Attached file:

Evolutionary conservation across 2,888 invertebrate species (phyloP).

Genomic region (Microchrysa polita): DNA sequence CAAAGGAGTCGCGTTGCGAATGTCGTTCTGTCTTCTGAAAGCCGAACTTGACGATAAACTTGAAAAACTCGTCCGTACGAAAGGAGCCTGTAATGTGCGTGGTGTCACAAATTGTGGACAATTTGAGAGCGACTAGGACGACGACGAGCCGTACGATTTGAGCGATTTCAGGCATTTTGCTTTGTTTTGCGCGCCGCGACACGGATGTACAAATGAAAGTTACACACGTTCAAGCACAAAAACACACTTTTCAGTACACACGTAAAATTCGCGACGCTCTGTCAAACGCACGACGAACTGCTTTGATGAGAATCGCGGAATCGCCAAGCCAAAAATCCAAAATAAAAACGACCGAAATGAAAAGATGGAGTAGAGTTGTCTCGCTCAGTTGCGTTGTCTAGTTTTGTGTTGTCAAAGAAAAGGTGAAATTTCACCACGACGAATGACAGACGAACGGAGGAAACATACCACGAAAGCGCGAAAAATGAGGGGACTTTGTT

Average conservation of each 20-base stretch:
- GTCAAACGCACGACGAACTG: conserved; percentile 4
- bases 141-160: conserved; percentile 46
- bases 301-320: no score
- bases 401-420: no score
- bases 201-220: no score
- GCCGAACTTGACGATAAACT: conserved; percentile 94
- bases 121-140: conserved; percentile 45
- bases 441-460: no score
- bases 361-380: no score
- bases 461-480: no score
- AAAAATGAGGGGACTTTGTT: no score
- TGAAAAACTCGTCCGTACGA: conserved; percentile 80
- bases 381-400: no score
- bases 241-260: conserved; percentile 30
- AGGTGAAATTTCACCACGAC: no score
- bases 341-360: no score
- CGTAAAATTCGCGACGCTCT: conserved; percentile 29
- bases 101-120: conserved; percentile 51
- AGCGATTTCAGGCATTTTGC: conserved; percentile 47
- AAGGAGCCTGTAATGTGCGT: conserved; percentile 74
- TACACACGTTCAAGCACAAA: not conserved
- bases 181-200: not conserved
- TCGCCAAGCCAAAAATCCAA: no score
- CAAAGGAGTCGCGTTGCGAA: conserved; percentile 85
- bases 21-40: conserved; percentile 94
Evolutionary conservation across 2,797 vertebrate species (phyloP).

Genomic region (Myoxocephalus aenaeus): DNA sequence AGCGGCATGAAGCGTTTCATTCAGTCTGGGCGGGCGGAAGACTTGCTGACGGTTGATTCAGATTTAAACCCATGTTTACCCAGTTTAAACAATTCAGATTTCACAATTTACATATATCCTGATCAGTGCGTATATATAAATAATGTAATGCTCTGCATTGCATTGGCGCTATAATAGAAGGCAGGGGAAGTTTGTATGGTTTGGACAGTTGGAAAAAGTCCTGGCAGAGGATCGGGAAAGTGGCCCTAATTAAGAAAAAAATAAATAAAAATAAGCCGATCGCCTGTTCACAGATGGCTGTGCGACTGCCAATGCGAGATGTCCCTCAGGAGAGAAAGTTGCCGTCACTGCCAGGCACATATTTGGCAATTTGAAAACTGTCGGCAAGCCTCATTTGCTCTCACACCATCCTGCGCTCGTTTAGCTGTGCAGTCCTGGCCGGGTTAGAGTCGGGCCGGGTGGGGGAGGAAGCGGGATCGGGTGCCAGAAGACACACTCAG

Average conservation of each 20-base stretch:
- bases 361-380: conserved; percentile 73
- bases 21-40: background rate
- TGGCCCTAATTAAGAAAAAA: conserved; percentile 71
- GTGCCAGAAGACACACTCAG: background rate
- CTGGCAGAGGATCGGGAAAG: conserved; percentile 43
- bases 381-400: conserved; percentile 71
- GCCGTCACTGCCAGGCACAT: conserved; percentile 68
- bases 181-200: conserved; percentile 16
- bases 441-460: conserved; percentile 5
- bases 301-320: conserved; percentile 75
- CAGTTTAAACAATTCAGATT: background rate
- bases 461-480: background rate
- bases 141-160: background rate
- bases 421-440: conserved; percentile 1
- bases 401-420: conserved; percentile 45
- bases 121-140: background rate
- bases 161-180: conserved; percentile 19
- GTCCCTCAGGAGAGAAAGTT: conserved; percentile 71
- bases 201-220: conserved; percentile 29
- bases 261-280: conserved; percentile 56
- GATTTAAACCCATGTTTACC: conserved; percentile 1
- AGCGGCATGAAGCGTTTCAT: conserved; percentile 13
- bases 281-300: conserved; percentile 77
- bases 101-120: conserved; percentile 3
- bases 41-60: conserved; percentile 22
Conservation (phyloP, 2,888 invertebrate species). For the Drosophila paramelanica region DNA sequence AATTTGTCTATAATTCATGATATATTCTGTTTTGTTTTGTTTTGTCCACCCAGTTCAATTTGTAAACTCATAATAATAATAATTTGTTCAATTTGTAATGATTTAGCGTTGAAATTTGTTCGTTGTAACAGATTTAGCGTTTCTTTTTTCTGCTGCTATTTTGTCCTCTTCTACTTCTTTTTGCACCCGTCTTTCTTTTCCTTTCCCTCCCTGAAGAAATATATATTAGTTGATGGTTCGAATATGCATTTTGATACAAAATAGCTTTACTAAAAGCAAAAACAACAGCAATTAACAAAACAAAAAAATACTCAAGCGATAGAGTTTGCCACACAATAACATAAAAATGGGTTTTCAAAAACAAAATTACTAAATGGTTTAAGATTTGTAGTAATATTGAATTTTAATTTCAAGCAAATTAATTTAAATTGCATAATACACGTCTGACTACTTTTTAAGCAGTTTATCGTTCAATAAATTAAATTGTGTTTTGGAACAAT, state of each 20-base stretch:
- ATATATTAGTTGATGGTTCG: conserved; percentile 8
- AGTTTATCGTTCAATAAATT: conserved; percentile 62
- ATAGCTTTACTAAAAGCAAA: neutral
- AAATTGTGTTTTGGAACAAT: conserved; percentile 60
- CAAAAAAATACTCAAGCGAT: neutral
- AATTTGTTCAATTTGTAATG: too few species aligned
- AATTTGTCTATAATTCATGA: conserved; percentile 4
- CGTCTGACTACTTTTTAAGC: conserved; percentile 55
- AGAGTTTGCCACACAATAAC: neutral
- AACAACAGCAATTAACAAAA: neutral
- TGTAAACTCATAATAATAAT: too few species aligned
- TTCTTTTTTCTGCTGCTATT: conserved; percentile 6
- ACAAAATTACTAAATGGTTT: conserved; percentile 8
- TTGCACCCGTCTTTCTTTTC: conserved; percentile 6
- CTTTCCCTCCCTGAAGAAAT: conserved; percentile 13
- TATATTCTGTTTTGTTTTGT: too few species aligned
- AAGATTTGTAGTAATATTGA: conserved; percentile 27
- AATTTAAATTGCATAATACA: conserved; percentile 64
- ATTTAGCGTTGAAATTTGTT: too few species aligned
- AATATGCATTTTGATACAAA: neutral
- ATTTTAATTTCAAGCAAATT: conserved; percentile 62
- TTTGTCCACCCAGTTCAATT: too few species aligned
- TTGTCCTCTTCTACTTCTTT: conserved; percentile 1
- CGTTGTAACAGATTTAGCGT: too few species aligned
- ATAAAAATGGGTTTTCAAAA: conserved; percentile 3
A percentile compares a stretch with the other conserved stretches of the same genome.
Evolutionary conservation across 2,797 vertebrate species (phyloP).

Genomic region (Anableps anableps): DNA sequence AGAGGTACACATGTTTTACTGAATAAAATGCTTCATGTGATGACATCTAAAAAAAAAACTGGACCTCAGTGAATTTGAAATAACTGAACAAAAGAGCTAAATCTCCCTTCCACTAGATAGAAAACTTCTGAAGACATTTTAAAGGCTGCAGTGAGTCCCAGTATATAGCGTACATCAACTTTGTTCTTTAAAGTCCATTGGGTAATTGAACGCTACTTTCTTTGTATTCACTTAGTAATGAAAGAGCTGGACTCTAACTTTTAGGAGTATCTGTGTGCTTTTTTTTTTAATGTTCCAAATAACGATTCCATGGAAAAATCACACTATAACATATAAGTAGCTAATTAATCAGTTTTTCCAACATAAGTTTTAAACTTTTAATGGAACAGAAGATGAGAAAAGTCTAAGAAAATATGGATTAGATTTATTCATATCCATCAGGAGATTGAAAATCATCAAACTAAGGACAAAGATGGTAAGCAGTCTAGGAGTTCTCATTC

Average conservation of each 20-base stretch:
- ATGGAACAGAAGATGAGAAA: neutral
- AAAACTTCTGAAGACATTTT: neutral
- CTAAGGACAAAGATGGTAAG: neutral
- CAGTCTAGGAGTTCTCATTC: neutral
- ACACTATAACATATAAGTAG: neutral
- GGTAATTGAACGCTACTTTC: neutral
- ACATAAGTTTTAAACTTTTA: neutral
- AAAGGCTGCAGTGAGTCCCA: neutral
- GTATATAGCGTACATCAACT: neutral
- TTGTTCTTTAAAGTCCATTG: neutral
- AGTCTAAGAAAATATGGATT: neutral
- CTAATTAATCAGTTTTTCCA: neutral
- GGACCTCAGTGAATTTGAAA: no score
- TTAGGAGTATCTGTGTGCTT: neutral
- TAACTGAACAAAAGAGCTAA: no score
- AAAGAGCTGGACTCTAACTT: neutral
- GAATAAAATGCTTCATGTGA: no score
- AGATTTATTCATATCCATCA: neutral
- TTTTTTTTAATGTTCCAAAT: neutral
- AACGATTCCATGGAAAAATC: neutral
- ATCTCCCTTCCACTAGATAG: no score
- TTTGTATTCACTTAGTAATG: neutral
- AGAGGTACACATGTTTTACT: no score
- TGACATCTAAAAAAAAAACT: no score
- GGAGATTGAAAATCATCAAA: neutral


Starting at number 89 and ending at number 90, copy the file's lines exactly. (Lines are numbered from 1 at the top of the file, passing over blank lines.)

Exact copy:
- CTAAGGACAAAGATGGTAAG: neutral
- CAGTCTAGGAGTTCTCATTC: neutral